The term “big data” refers to data that is so large, fast or complex that it’s difficult or impossible to process using traditional methods.
There are three defining properties that can help break down the term. Dubbed the three Vs; volume, velocity, and variety, these are key to understanding how we can measure big data and just how very different ‘big data’ is to old fashioned data
Volume: Big data is about volume. Volumes of data that can reach unprecedented heights in fact. It’s estimated that 2.5 quintillion bytes of data is created each day, and as a result, there will be 40 zettabytes of data created by 2020 – which highlights an increase of 300 times from 2005. As a result, it is now not uncommon for large companies to have Terabytes – and even Petabytes – of data in storage devices and on servers. This data helps to shape the future of a company and its actions, all while tracking progress.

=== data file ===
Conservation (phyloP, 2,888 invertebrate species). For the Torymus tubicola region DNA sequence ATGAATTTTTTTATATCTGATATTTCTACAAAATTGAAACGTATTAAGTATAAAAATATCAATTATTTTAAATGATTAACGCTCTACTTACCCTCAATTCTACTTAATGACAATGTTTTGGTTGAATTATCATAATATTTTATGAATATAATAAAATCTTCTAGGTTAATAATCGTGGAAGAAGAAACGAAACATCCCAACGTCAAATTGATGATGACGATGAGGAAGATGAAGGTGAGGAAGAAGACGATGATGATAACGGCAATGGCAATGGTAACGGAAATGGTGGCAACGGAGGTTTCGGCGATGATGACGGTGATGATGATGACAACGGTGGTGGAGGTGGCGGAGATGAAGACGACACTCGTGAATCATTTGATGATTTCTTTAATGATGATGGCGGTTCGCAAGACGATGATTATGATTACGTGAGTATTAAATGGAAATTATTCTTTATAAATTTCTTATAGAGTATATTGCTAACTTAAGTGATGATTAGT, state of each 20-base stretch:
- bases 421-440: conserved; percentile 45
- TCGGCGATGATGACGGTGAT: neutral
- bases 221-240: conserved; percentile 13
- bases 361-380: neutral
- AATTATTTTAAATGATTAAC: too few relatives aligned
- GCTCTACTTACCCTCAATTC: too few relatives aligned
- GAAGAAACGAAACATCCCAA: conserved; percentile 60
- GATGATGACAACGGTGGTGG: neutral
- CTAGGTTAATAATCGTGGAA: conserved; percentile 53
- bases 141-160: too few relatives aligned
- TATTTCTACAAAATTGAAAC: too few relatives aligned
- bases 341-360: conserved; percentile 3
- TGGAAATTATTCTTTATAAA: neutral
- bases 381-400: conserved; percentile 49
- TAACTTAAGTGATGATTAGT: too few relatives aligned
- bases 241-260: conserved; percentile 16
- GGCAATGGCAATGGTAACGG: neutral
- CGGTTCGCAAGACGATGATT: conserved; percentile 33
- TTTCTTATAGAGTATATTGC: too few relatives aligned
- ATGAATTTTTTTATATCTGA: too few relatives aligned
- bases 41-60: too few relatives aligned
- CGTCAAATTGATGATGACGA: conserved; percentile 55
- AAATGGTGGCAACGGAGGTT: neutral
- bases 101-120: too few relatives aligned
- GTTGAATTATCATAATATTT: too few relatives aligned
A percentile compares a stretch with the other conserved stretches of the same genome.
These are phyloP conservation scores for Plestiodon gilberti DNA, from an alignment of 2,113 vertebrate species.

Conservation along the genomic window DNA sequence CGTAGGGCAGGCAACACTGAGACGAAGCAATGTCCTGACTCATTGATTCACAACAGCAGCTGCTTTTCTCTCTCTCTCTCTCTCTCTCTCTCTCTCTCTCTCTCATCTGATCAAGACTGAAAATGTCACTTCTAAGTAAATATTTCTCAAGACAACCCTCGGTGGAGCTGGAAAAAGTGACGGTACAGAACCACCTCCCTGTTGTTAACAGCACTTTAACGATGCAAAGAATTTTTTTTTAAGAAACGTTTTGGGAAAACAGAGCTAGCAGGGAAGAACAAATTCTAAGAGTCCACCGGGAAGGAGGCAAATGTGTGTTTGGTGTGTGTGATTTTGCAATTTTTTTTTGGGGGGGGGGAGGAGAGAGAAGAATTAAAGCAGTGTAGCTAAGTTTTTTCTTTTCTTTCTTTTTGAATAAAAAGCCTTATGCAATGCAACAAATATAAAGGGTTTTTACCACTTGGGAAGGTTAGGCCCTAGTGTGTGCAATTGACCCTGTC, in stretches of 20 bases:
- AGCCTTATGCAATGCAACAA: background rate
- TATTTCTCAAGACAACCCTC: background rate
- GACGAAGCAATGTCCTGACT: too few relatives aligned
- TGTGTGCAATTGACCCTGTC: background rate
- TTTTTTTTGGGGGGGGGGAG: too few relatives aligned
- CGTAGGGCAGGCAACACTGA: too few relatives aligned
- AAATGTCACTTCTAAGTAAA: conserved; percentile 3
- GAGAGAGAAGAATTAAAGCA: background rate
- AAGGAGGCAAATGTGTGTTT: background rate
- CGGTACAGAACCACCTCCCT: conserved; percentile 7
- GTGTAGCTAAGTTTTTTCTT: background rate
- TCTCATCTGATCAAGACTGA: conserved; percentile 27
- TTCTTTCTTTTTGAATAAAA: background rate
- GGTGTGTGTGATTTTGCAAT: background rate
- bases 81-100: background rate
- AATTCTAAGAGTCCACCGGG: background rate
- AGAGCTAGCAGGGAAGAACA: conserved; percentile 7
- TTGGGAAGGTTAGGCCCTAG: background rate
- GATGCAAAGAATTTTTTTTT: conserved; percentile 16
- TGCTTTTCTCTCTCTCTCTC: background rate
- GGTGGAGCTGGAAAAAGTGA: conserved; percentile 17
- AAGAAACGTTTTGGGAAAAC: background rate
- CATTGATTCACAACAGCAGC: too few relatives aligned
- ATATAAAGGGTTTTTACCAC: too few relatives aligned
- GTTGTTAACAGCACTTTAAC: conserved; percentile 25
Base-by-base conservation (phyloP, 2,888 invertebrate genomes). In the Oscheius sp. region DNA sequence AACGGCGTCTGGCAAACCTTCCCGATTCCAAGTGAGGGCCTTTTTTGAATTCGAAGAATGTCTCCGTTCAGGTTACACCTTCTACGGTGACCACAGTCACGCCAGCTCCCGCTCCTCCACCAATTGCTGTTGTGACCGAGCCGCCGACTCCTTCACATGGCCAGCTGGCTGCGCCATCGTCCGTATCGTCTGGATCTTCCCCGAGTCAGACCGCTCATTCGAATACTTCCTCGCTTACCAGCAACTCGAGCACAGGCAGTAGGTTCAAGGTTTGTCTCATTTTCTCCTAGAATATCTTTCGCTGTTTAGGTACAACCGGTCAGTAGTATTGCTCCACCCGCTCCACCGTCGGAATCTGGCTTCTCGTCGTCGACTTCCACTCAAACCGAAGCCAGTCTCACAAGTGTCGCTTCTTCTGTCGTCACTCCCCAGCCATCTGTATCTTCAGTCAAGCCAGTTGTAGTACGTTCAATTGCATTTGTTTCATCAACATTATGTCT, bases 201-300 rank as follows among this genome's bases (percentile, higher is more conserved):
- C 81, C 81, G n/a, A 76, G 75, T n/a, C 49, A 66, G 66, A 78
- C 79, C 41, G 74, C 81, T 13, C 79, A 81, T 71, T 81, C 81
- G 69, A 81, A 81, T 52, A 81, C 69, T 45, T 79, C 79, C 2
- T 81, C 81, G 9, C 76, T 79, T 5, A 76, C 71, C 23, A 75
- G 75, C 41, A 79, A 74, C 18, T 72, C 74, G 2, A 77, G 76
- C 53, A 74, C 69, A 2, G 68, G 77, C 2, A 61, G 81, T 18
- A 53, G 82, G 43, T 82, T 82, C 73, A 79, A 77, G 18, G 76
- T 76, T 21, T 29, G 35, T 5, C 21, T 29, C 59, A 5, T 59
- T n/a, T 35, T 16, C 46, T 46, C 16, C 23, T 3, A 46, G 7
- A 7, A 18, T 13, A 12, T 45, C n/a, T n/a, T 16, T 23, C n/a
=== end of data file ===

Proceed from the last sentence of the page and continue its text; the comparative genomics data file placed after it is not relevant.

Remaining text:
Velocity: Velocity essentially measures how fast the data is coming in. Some data will come in in real-time, whereas other will come in fits and starts, sent to us in batches. And as not all platforms will experience the incoming data at the same pace, it’s important not to generalise, discount, or jump to conclusions without having all the facts and figure
Variety: Data comes in all types of formats – from structured, numeric data in traditional databases to unstructured text documents, emails, videos, audios, stock ticker data and financial transactions.